The end of the CIO?

The days of the organisation's head nerd counting servers are numbered as the business demands innovative products and services from IT.

Look forward three to five years and there may be no chief information officers as we have come to know them left in Australian organisations.

"The CIO role is at a critical point - it is potentially under threat," Forrester analyst John Brand told a closed-door gathering of CIOs in Sydney last week. "The key is not try to build the strongest wall around IT but to focus on responding to changes as quickly as you can, that's the role of the CIO in the future.

"The world is changing, it depends on how much you want to drive or be driven over."

But while the CIO's traditional gatekeeper role is waning in influence and relevance, more exotic modes for the office of head nerd are on the horizon that are best described as innovative, swift and disruptive to the status quo.

One of these is the Chief Mobility Officer ("CMOO" in industry parlance), which is the new locus around which business and information is inflecting.

"Mobile will redefine IT as the PC did 20 years ago; remember, we used to call it data processing," said Forrester vice-president and senior analyst, John McCarthy.

Australian organisations were facing a perfect storm of crunched budgets, mobile technology, hyper-connected and demanding customers that would see the rate of innovation gather pace several-fold over the next few years, he said.

Although our CIOs have spoken for years about aligning with the business, their offshore counterparts are now valued by their ability to innovate products and services the business may not even know it yet needs.

Local analyst Tim Sheedy said Australian organisations tend to be too risk averse to quickly jump on this trend: "That translates to a lot of organisations looking for operational CIOs – not looking at IT as a massive enabler for the business".

"As a transformational CIO you start on the back foot," Sheedy said. "Sell soft, sell small, show a little thing that IT did that was good to get invited to the table. North American businesses are using technology to disrupt" but that leaves Australian companies squaring off with offshore disruptors "in a pretty terrible position".

ING statements on your Facebook

That disruption could come in the form of ING retail banking's global CIO, Saul van Beurden, who uses Agile rapid development to prise emerging services niches or implementing IT Infrastructure Library in the public sector to chart a course through 3600 job cuts, as Grahame Coles is doing in Victoria's Department of Human Services.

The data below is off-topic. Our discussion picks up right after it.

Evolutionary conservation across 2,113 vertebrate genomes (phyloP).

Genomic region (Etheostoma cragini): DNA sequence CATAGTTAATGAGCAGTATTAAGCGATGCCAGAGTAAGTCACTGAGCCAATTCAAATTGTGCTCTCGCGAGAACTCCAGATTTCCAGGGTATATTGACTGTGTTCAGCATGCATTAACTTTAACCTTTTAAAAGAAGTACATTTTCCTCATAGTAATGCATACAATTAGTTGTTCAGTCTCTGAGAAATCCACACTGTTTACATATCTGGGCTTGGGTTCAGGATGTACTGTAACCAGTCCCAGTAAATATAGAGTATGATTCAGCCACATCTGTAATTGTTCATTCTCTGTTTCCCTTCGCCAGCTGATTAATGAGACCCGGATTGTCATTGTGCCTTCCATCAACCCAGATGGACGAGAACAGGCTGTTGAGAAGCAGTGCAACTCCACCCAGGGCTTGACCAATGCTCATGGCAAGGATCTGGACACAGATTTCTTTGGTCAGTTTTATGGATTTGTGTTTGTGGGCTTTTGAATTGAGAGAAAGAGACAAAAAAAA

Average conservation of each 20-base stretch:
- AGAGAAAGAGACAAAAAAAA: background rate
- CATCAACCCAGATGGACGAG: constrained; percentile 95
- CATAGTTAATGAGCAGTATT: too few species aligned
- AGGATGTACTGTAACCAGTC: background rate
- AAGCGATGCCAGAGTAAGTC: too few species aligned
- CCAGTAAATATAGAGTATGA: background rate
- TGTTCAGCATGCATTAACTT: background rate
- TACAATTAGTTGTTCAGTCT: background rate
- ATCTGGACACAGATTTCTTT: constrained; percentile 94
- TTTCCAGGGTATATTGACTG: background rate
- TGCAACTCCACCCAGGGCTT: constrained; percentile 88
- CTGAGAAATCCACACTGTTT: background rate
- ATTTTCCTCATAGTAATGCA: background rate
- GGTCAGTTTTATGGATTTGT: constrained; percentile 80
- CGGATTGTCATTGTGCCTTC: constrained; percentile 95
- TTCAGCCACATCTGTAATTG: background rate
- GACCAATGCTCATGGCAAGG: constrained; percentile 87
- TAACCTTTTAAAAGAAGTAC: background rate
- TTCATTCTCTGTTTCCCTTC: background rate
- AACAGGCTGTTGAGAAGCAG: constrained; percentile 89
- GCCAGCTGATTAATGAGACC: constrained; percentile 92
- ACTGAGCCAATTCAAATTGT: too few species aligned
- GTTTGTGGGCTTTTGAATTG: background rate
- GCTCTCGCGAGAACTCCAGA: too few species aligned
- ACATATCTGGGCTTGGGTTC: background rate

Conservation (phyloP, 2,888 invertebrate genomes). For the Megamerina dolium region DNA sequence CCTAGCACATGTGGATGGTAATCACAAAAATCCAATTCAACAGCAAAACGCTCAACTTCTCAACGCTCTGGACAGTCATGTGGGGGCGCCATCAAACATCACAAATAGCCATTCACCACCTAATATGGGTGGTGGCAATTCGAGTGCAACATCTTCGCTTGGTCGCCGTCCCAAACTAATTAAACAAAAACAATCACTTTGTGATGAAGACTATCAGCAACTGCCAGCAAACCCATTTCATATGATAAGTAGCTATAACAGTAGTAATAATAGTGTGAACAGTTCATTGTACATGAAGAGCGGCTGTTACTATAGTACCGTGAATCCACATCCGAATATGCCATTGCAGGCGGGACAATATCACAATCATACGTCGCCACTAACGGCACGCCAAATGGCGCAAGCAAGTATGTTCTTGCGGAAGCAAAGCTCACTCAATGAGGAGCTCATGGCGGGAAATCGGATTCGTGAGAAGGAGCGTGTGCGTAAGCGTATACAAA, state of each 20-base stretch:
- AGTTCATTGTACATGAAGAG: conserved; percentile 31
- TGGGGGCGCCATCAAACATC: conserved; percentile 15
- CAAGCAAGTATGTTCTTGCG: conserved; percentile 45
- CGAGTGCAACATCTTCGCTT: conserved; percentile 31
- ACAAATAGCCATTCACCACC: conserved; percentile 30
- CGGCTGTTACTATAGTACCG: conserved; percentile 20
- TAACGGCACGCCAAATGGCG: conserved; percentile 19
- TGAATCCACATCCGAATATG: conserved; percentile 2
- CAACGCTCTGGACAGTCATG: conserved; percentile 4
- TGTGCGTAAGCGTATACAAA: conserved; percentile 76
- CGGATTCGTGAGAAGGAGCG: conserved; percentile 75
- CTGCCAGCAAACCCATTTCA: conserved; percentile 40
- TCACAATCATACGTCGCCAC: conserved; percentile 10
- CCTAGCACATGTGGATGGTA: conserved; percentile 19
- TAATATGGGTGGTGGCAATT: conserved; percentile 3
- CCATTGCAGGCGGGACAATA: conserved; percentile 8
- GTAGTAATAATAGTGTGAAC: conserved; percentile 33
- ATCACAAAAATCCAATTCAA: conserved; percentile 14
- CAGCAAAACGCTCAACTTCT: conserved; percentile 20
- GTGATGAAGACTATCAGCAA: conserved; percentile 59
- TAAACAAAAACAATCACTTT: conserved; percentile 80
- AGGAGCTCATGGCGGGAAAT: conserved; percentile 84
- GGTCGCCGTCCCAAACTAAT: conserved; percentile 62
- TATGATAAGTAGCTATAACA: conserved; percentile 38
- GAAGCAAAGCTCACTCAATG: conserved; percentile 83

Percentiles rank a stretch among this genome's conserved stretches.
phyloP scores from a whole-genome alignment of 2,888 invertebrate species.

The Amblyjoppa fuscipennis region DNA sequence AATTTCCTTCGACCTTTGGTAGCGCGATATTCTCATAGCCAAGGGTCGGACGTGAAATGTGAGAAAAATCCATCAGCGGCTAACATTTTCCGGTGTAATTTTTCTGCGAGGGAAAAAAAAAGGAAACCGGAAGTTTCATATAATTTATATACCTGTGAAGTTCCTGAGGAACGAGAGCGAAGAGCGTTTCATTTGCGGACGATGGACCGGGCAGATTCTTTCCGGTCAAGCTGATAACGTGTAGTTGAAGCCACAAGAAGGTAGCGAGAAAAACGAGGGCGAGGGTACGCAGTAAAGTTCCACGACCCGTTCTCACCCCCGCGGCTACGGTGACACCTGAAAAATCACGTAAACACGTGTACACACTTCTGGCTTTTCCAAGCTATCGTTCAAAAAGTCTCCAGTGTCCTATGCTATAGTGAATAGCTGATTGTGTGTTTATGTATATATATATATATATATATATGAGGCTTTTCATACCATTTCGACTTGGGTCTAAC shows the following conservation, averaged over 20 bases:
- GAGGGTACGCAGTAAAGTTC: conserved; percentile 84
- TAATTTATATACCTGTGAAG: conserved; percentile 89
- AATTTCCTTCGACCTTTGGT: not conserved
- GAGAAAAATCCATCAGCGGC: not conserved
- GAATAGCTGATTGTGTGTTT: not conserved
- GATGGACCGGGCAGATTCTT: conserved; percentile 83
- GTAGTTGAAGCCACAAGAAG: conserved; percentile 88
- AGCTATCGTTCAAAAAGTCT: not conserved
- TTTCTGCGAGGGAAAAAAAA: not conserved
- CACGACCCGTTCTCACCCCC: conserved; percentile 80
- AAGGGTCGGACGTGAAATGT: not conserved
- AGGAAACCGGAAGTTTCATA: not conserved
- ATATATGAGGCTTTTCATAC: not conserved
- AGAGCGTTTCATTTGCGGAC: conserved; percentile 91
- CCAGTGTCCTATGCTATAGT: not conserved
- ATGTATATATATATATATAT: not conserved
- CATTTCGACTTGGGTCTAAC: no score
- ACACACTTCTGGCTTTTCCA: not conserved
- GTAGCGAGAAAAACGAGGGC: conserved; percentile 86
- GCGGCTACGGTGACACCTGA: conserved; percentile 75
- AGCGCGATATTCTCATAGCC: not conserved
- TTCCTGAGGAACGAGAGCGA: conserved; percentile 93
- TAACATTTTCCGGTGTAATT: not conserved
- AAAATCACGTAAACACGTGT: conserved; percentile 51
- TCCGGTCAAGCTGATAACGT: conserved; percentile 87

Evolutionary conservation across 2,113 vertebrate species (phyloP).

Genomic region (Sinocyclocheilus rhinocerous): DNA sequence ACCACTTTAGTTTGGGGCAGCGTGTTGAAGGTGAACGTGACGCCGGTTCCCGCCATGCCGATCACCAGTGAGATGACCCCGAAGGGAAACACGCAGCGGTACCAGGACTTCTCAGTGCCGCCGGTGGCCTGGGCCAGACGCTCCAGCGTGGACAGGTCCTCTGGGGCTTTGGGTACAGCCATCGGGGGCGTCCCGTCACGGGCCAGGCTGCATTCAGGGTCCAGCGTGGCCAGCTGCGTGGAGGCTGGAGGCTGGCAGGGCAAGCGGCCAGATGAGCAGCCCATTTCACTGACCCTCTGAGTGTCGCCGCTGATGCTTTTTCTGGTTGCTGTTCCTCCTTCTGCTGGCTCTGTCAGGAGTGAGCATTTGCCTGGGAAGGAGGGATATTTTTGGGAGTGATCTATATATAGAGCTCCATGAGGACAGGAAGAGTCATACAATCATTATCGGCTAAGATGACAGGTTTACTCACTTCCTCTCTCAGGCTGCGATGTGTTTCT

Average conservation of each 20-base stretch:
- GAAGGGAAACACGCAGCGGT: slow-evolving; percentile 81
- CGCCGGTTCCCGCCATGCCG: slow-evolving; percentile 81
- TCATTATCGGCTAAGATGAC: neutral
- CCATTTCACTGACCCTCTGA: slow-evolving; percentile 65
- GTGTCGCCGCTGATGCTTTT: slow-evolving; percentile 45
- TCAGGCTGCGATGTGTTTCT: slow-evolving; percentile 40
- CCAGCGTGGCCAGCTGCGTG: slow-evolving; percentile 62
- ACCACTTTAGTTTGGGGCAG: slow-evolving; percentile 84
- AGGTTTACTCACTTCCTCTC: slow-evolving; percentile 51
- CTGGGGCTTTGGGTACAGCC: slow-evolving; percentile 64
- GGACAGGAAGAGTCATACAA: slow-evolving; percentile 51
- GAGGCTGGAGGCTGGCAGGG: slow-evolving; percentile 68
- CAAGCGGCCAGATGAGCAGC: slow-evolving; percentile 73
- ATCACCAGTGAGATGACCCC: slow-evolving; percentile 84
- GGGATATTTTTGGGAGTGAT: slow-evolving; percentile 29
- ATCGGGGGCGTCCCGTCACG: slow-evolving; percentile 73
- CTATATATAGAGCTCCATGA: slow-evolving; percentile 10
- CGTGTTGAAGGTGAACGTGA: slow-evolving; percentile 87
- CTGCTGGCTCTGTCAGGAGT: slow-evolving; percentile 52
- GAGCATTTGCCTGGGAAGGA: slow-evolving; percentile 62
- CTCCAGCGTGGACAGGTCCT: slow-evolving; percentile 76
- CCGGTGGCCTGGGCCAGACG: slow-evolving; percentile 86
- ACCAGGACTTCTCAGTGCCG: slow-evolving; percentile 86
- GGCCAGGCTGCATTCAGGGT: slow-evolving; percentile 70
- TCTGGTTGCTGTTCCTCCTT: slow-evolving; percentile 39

ING gives teams up to $300,000 to quickly write applications, such as a social media dashboard tracking disgruntled banking customers.

"Information is the new oil," van Beurden said.

In the past 18 months, he has ceded a traditional IT focus to spending two-fifths of his time writing business plans with heads of marketing and country CEOs.

"And we see if something is happening that can be launched in that country as a pilot, and then how we can roll it out (elsewhere). No governance, no people checking on standards, just fail fast or succeed.

"And the only thing we intend to do is be fastest in the market."

That extends to bringing bank statements to customers through secure widgets visible in their Facebook pages - "If you are on Facebook, we have to be there as well" - and opening itself up to third-party developers through a software development kit.

"This taps in on the creativity and needs of people that are not our own people – marketing and IT don't know everything."

Pragmatism played a big part because a US court case brought by financial services company Mint forced ING to open its kimono to outsiders and now nearly two-thirds of customer queries come through that channel, he said.

Restructure delays Services Connect

The driver for Victoria DHS CIO Grahame Coles was also customer satisfaction, but in the wake of savage job cuts even while demand was soaring from an economic downturn.

The Baillieu Government's razor gang stymied projects such as the Services Connect one-stop shop for government agencies (on hold until Christmas) while staff were made redundant, and left Coles little time to migrate to a leaner operation.

To counter staff confusion and anger, Coles invoked the IT Infrastructure Library focusing on strategy, design, operations, transition and continual improvement. The service-delivery framework mapped roles and guided the process, he said.

Coles said the genesis for Services Connect was that citizens "struggle to work out where to get services from government", especially when they are already traumatised such as from being wiped out by bushfires or floods. "You have to navigate nine to 10 departments to get back on your feet."

Counter intuitively, a new practice in service design to drive innovation was built into the structure with five fresh bodies even as applications development and operations slimmed.

"We had a very basic service catalog that was too technology focused so we put a better description on services and a services-level agreement on what (department customers) can expect with reduced resources."

Coles acknowledged the temptation for departments to buy in their needs from unsanctioned cloud providers, but hoped good governance would prevail.

"We've put in a lot of cloud solutions - probably six applications - so, rather than trying to stop them, we're helping to put some of that technology in."

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